If an alien nation were to arrive upon our blue pearl and attempt to profile civilization on the basis of Flash games found online (obviously they don't use Apple machines, unlike the hapless lot from Independence Day...), they will find a species that has no common ground when it comes to difficulty. Or put more succinctly: some like it hot. Or in the case of Casual Gameplay Design Competition #9 entry and arcade avoidance game Jay Needs Friends, some like the room on fire.
I don't blame Jay for not having friends. The people he hangs out with are lazy louts who wouldn't move a finger without Jay needing to drag them from pillar to post. And then they still lumber along as if they were walking with the motivation and determination of a snoozing cat. Throughout all of this loafing Jay is under pressure to get at least eight of his friends to a specific location before the clock runs out. That his friends congregate around lethal red walls and obstacles that keep sliding back and forth along passageways only exacerbates things.
Billed as an old-school top-down action game, Lost-Ride Studios' entry to CGDC 9 is simple: move the main character around the level with the [arrow] keys and tag other characters, causing them to follow you. Then navigate, with friends in tow, a gauntlet of lethal obstacles towards a designated spot where you deposit your entourage. The aim is to hit the friend quota before the clock runs out; an inevitably temporarily stalled by time bonus pickups, or hampered by time penalties. A classic look, as if you might have encountered Jay Needs Friends on an Amiga or Apple II, compliments the simplicity of this game design, but also hides how tough this game can be.
Analysis: Jay Needs Friends is not easy. Once you tag a character, they follow you at varied speeds, but always slower than you. This causes a string of people dangling behind you as you make a break towards freedom. But since the levels are full of lethal barriers that need circumventing, moving in curves causes your followers to lazily lilt towards your general direction. It's like dragging a tin tied to a string behind you and running around the corner: the tin will smack into the wall before pitching around the corner. If that wall happens to destroy cans, that means the can is now an ex-can. No pining for the fjords.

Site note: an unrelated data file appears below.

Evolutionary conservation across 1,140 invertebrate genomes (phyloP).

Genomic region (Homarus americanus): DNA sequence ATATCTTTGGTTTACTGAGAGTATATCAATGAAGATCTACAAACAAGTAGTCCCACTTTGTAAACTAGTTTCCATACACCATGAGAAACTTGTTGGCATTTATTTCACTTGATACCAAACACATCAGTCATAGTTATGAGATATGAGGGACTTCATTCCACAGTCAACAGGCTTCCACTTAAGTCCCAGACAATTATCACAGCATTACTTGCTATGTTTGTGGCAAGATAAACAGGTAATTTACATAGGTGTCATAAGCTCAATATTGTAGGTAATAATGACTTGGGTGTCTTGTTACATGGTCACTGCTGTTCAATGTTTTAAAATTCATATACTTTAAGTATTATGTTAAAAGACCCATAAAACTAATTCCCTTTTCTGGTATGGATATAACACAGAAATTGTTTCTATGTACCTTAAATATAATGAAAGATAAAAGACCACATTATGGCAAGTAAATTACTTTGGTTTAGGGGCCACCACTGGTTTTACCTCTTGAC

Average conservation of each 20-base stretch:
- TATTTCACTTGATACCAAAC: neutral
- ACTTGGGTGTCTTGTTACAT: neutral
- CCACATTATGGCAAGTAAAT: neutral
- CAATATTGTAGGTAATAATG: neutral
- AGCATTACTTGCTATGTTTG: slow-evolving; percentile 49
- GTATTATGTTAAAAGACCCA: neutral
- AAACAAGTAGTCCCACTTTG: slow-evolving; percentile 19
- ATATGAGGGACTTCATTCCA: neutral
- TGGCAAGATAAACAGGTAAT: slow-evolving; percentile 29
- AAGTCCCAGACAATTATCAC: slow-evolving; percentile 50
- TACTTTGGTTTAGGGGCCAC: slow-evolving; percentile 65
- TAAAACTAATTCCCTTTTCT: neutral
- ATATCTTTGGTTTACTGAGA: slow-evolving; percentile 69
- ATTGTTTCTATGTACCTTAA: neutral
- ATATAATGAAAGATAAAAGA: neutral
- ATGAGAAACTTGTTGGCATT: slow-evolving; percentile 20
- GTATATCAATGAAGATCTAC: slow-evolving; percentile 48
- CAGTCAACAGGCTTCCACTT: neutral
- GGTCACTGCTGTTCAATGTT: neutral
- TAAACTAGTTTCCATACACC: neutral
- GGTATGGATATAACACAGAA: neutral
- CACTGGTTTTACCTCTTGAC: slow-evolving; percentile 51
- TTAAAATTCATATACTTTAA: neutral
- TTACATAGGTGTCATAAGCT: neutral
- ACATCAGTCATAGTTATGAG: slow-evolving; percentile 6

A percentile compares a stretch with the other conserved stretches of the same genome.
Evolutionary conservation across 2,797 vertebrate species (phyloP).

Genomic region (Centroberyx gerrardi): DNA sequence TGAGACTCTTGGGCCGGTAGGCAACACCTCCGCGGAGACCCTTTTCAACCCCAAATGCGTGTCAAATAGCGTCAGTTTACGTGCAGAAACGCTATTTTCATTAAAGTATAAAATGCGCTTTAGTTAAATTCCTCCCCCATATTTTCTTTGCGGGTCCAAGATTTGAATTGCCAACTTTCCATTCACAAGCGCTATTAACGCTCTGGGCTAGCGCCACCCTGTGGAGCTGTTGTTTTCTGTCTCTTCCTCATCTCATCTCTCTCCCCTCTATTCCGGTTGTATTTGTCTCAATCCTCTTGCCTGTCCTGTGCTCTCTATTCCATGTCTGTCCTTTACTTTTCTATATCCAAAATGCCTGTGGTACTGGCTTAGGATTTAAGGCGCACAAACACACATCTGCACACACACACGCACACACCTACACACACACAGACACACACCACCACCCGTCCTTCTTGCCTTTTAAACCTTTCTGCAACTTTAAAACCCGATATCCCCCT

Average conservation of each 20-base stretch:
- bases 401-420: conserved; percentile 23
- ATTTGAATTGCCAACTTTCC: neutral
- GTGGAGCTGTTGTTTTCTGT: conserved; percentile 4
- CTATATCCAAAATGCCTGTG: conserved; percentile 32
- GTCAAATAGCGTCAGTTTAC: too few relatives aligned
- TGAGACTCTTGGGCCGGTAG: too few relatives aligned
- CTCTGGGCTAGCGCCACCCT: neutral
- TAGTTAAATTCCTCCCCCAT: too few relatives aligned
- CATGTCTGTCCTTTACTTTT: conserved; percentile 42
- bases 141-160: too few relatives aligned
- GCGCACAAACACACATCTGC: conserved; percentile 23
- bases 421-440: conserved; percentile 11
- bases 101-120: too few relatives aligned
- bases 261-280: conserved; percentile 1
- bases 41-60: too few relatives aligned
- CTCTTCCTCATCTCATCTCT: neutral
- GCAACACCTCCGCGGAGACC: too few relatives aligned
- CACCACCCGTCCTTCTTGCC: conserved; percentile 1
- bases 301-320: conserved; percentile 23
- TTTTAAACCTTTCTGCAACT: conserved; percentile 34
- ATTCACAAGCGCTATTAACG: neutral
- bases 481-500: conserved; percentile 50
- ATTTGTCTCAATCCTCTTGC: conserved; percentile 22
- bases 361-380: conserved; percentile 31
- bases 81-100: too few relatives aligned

This is the situation that quickly develops in Jay Needs Friends; red walls are lethal to you and your friends, so you can't touch them. At the same time you are fighting the clock. And since stationary walls are just not on, there are plenty of moving walls as well, many requiring pretty exact timing if you don't want half your mates reduced to pixel dust. Combined with the clumsy stop-start movement you need to employ to make sure your idiot buddies don't simply run into a wall, it becomes a serious challenge of dexterity and path-finding.
All of this works well, providing you want a very difficult game. Moving walls that shift at highly variable speeds and blocking the path is not unusual. Running out of time is not unusual. Seeing your hangers-on squished thanks to moving a second too soon or late is not unusual. Meeting your end by veering into one of these deadly barriers is not unusual. And encountering all of this by the fourth level (out of eighteen) is not unusual.
At first I was tempted to attack Jay Needs Friends' controls, always the first thing under scrutiny in a game that really lays it on thick. But these are pretty slick. Nor can I blame the level design: these can all be beaten, but expect them to go down swinging... and only after they gave you a good bruising. But despite these revelations I cannot let the developers off the hook entirely. The difficulty curve is the inverse of an Olympic ski jump ramp; after level four the gloves are off. By level six the gloves have been pawned for brass knuckles. Finding games of this insane caliber is not unusual, but when entering a competition where your standing is determined by reader votes a more gradual slide towards the ambitious later levels would have been smart. A sink-or-swim difficulty might gradually gather up approval on hardcore bastions like Kongregate or Newgrounds, but it's also a big shortcoming when trying to lure in a wider audience. The problem with Jay Needs Friends is not that it's hard, but that it's hardly ever easy. That you also need to employ a lot of patience and a penchant for trial-and-error explains why Jay Needs Friends didn't get to the top of the podium.
This is a pity, since it does what it set out to do and I believe that if Jay Needs Friends (or an appropriate clone) lands on some of the Flash hubs that house the hardcore difficulty aficionados, it will be a big hit. There are a few design issues as well; your followers are sometimes just a bit too slow or comfy to entirely blame your own lethargic actions, while the area where you deposit your friends also houses the count-down timer; on the larger, scrolling levels this causes the clock to move out of your sight. But these are blemishes, not flaws, and not invulnerable to a bit more polish. As it stands, Jay Needs Friends is a challenging but noteworthy title that will test your reflexes and make you wonder if these are really the sort of friends Jay needs at all.